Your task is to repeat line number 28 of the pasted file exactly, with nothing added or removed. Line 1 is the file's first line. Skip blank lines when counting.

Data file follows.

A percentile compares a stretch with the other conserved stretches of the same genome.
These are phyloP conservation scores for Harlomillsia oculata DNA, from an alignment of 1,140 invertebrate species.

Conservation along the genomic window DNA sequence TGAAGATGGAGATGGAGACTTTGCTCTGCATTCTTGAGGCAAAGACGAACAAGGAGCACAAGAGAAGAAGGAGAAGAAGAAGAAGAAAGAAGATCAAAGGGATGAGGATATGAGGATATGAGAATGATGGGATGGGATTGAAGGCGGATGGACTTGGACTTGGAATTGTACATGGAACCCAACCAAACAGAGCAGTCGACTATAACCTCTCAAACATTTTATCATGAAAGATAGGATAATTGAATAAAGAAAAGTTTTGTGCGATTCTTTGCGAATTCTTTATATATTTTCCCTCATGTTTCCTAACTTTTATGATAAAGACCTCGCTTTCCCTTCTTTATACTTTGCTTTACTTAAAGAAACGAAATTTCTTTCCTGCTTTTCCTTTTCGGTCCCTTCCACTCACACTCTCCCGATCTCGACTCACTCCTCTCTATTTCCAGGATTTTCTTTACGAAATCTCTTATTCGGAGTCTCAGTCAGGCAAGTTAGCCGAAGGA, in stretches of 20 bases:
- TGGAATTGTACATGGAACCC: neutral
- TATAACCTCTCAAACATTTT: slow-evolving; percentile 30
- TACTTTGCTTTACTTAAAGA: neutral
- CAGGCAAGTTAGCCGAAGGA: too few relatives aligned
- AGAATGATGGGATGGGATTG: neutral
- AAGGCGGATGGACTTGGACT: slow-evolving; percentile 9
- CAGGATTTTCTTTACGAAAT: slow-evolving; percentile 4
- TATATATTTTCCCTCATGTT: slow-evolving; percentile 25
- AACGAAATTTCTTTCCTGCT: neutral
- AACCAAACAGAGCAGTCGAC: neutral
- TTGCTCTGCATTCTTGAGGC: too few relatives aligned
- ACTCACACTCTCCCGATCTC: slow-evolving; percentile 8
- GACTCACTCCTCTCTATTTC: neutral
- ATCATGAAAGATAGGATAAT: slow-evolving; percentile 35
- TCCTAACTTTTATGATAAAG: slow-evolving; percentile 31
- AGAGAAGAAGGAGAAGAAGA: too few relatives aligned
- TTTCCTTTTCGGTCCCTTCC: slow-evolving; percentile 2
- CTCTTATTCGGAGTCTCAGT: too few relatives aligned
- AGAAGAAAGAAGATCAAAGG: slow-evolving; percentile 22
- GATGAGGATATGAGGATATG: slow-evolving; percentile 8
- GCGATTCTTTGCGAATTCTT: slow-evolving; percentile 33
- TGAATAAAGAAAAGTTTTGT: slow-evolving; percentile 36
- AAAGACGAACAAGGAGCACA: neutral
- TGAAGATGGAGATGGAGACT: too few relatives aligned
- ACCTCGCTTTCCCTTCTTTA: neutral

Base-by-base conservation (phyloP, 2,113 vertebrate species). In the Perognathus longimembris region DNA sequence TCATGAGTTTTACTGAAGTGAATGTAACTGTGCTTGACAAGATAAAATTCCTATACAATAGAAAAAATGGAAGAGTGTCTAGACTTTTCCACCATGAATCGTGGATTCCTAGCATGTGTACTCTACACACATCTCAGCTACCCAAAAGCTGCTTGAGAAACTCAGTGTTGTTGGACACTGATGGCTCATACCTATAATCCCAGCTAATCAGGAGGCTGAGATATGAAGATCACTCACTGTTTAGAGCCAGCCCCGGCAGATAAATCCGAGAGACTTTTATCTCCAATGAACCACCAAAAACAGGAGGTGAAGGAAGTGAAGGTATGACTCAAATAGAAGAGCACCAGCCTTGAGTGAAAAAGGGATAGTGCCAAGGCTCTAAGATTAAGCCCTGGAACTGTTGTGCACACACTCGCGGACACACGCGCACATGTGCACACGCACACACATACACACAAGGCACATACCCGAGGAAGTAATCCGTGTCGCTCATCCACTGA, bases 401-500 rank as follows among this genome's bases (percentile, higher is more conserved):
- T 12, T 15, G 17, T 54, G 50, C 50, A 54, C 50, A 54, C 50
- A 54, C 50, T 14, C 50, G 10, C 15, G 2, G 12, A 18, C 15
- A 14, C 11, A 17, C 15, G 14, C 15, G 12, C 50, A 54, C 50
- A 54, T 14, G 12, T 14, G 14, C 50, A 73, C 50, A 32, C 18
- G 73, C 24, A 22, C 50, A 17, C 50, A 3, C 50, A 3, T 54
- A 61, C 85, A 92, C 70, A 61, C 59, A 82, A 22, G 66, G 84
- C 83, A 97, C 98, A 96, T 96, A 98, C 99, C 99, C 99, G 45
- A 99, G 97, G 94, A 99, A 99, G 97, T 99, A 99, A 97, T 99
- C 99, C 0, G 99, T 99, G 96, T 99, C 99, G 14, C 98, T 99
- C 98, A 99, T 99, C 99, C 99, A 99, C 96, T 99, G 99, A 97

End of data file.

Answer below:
- ACCTCGCTTTCCCTTCTTTA: neutral